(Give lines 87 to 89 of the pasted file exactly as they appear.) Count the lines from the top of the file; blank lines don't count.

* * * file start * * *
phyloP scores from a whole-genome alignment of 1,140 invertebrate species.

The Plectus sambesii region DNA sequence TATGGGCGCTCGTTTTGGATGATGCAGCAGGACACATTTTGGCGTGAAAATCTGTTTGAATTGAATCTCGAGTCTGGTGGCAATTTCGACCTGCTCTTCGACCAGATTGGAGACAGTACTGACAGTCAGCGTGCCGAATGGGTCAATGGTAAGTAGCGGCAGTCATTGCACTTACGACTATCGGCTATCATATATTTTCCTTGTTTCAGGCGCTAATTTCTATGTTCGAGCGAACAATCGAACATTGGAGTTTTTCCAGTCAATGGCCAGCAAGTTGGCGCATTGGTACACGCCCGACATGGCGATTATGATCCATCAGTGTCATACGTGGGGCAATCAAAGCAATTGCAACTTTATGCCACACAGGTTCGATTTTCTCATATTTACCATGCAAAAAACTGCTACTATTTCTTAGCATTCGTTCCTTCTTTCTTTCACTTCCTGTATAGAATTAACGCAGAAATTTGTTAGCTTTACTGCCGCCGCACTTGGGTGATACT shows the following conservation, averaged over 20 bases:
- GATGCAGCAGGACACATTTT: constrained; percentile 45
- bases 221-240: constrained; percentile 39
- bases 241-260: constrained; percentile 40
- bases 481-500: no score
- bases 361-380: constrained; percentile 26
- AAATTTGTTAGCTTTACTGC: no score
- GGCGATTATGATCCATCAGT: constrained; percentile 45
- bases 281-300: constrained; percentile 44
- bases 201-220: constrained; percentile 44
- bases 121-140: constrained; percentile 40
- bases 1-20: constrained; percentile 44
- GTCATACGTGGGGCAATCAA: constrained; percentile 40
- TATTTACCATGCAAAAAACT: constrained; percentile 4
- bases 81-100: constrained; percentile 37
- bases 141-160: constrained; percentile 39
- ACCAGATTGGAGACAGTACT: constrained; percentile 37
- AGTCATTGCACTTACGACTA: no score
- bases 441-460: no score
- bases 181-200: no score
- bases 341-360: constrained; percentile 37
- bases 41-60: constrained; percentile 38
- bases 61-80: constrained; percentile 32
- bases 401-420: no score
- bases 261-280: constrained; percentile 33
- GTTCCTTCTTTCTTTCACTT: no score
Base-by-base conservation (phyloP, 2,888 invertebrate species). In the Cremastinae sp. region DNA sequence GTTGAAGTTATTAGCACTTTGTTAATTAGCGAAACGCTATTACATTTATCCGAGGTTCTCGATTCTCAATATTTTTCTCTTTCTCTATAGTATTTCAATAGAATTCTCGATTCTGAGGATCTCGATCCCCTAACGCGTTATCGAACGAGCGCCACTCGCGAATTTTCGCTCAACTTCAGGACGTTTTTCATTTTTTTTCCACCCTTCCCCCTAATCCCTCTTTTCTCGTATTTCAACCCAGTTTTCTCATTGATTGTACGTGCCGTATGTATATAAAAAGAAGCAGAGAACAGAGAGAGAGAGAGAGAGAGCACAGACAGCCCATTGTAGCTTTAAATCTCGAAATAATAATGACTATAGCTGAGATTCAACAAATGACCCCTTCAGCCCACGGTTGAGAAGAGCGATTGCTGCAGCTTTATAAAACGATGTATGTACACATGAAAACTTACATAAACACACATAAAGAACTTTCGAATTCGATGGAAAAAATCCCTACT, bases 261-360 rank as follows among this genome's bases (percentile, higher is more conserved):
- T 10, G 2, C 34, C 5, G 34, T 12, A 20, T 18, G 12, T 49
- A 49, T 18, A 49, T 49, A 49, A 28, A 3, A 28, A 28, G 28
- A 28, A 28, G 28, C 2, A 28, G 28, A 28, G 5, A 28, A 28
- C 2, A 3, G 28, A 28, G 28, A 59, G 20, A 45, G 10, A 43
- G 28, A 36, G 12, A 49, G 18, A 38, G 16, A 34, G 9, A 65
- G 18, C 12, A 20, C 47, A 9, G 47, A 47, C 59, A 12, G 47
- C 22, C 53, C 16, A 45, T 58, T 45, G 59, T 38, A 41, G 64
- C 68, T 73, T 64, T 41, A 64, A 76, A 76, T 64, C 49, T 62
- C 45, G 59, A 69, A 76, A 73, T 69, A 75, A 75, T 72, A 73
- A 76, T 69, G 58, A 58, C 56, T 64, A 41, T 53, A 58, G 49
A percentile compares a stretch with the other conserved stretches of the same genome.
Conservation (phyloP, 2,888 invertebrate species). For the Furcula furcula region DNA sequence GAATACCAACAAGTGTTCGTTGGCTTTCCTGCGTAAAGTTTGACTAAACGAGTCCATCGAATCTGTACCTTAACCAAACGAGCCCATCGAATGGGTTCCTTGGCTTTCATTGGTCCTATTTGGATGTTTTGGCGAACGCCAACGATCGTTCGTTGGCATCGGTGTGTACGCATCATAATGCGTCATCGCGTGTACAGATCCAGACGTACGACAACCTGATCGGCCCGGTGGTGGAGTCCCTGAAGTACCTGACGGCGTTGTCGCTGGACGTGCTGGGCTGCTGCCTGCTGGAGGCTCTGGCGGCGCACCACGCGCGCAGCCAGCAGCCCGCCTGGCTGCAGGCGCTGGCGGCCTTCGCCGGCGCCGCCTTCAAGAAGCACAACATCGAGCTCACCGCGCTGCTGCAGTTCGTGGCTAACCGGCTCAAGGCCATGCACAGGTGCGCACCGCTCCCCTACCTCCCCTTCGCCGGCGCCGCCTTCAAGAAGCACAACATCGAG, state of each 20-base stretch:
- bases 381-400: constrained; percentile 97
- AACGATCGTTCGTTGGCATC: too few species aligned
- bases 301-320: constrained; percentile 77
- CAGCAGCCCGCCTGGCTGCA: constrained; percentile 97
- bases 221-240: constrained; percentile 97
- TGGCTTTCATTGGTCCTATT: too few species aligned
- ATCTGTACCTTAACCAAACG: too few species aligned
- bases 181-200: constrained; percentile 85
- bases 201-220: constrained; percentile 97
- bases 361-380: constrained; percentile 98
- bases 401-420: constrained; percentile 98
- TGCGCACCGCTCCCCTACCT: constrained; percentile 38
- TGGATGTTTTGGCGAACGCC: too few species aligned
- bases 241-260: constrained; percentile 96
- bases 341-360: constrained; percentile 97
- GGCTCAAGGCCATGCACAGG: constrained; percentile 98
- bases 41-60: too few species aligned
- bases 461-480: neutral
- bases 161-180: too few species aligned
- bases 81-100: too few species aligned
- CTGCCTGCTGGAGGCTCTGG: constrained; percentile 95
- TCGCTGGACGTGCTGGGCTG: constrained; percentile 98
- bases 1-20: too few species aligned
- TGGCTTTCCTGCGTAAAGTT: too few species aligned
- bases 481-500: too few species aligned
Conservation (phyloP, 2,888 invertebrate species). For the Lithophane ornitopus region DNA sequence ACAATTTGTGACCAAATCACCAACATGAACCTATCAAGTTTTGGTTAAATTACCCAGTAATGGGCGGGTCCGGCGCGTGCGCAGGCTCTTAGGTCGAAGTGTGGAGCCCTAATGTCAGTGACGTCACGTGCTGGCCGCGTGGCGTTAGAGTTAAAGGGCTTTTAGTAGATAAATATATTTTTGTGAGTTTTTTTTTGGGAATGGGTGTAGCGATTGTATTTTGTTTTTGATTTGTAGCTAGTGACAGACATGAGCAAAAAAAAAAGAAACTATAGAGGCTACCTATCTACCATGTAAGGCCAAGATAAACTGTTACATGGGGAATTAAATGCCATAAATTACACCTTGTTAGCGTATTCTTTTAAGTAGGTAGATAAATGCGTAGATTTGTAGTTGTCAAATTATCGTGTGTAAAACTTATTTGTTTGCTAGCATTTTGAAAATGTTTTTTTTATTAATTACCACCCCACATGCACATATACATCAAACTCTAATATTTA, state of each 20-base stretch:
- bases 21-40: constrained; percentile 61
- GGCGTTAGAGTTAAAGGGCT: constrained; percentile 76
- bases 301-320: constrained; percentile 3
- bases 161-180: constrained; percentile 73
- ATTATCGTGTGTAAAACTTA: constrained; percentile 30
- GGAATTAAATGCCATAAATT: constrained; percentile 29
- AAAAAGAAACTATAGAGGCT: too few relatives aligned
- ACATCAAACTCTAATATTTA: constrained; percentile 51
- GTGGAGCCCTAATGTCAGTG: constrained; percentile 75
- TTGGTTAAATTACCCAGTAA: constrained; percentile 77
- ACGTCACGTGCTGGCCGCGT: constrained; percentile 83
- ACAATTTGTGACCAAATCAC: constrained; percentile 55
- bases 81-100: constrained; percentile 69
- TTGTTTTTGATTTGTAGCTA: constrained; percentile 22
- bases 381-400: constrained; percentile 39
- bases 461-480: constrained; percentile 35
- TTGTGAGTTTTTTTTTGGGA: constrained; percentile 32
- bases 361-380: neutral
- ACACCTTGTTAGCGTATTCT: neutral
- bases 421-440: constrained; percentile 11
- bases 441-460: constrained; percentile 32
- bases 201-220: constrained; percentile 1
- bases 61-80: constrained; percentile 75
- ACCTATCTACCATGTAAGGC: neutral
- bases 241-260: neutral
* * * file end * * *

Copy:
- bases 441-460: constrained; percentile 32
- bases 201-220: constrained; percentile 1
- bases 61-80: constrained; percentile 75